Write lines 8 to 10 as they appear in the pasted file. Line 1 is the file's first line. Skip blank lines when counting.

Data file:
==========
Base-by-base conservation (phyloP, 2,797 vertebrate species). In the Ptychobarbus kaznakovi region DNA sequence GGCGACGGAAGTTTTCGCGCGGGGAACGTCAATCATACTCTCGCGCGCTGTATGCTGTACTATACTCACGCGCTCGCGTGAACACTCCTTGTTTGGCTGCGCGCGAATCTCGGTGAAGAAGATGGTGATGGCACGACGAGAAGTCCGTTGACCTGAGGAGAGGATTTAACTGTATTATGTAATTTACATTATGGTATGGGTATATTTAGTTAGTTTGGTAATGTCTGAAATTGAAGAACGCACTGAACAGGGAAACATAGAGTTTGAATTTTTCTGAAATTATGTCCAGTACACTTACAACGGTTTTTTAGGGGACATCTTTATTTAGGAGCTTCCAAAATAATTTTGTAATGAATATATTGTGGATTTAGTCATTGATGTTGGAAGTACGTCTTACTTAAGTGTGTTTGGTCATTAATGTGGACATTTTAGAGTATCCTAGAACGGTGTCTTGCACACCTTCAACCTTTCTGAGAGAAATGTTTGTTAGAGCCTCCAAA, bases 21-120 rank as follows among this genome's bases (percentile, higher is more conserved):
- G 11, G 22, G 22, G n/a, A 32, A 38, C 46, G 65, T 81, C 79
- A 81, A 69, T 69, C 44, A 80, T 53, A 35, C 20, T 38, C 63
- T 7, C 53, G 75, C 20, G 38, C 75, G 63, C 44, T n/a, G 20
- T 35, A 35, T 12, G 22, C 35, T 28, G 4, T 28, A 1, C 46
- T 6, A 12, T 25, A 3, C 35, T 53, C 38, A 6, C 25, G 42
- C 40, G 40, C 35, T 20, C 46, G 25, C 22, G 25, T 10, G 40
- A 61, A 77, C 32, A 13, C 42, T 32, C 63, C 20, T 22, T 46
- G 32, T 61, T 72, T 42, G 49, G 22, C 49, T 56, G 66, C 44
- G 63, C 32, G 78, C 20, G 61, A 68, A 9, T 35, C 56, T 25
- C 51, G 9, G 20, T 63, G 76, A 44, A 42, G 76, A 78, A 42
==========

- A 61, A 77, C 32, A 13, C 42, T 32, C 63, C 20, T 22, T 46
- G 32, T 61, T 72, T 42, G 49, G 22, C 49, T 56, G 66, C 44
- G 63, C 32, G 78, C 20, G 61, A 68, A 9, T 35, C 56, T 25